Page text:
Competing external and internal factions
In an interplay between domestic forces and international actors, eastern Libya ports, controlled by the Libyan National Army (LNA) under the command of Khalifa Haftar, have shut down oil exports, resulting in national crude output being cut by more than half ahead of the Berlin summit. In addition, of the build-up to the Munich follow-up conference held on February 16-17, a period of calm was overshadowed by high-level discussions on the future of the UN arms embargo on Libya and the complicating factor of Turkish troops being deployed in the war-torn country.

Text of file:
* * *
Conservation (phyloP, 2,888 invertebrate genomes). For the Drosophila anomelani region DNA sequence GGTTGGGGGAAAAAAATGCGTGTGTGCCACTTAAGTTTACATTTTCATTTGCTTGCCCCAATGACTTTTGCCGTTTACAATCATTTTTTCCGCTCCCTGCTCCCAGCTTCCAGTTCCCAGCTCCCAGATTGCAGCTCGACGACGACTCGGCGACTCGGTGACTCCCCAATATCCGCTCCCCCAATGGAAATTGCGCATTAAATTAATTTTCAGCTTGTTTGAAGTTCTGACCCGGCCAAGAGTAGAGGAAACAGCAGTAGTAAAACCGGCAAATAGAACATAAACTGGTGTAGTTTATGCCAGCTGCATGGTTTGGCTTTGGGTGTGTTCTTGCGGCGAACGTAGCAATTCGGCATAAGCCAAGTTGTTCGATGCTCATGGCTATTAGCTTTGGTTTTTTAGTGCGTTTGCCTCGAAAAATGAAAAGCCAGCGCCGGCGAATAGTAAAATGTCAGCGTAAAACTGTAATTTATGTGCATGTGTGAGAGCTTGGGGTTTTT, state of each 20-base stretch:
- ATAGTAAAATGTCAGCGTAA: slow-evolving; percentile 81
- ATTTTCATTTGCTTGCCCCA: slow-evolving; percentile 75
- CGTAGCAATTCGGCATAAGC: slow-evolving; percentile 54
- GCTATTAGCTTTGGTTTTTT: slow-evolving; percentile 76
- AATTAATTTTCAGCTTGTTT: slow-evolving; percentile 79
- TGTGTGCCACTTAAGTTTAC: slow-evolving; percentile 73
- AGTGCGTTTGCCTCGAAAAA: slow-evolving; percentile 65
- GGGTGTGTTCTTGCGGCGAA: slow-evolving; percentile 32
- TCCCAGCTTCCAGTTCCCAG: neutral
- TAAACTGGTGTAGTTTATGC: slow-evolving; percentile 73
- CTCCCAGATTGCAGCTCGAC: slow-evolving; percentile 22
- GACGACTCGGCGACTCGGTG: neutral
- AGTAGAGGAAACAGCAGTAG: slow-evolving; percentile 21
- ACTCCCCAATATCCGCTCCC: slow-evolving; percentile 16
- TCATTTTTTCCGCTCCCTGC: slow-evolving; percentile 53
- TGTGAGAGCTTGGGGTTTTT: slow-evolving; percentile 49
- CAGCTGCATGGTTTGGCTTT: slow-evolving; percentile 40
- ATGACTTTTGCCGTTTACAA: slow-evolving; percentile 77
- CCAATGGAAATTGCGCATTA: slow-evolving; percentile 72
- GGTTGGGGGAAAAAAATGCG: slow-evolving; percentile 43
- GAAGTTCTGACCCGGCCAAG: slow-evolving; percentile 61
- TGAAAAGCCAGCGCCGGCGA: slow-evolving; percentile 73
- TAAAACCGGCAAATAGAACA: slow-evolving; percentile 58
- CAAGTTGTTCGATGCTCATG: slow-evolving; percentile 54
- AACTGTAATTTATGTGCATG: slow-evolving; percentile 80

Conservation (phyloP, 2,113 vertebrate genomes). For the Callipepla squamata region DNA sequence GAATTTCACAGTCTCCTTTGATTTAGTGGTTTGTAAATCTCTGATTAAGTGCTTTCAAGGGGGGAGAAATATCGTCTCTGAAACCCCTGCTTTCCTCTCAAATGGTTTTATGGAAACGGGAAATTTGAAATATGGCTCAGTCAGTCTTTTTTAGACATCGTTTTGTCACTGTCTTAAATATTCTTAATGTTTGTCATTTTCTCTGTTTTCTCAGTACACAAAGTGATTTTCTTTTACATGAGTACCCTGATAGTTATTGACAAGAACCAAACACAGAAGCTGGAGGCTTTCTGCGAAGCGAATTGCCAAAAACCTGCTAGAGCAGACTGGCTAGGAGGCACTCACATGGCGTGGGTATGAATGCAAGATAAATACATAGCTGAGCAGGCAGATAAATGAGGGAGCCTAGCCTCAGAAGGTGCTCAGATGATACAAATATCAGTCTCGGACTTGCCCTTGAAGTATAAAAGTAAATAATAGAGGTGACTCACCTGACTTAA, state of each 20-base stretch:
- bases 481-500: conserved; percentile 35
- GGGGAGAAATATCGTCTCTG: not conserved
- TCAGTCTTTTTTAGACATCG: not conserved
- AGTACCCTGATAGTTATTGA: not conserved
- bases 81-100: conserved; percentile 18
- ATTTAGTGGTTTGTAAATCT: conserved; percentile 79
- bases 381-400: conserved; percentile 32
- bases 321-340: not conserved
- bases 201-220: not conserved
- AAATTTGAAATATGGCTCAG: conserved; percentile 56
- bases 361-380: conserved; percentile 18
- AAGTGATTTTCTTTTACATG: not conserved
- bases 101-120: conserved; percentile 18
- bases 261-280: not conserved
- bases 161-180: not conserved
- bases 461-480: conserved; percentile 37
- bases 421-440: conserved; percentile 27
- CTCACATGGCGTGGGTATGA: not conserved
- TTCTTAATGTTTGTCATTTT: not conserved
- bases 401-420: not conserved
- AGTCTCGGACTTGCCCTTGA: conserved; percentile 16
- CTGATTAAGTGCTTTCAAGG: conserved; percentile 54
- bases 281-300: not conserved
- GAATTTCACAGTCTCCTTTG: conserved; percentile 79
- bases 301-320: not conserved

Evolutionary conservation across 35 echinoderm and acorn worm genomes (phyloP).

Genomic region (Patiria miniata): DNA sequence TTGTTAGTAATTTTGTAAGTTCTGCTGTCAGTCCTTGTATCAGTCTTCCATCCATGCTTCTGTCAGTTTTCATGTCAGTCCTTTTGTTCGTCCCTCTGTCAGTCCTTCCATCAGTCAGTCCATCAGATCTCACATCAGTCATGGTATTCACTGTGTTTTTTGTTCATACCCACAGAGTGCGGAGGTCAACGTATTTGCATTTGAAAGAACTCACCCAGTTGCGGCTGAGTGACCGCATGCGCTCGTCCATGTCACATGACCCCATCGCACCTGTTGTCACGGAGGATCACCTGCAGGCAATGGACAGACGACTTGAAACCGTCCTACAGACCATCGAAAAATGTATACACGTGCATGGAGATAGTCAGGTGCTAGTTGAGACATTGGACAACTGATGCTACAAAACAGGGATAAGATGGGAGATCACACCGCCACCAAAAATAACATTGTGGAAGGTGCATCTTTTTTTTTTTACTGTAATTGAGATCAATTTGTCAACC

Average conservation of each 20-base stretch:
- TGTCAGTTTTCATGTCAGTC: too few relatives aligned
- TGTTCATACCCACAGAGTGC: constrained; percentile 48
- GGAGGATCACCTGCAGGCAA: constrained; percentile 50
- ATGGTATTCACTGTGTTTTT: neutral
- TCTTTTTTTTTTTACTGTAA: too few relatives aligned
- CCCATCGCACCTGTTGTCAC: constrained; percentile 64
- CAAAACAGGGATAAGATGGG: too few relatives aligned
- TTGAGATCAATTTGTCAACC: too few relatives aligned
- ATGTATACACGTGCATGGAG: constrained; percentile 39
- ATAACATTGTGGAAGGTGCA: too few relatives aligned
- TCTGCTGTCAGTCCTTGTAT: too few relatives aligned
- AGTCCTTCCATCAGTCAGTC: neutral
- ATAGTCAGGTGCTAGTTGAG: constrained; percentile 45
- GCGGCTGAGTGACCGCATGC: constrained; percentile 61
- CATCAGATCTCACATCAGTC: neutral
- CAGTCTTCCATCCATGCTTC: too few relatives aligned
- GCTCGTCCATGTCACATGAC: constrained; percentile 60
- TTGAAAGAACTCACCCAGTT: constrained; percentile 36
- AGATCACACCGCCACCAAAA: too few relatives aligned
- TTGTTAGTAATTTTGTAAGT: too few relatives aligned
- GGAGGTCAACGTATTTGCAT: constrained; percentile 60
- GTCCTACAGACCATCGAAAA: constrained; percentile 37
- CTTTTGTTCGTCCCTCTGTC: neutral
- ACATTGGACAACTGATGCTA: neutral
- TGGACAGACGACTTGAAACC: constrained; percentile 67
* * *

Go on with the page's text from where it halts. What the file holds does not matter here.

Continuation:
As the first meeting between the warring sides since 2018, the Berlin summit left a bitter aftertaste for both the LNA Chief, Field Marshal Khalifa Haftar, and the Prime Minister of the GNA, Fayez al-Sarraj. In January 2020, as many as 11 world leaders and both warring sides of the Libyan conflict walked away with a diluted pledge to cease the flow of weapons into Libya and a promise to form a five-by-five military council to negotiate a ceasefire in the near future. In the event, the Munich follow-up meetings produced similar results to the most recent Geneva talks.
In the post-Berlin period, the international community has maintained its focus on the conflict-torn Libya despite the tensions and conflicting interests that undermined the negotiations in Geneva.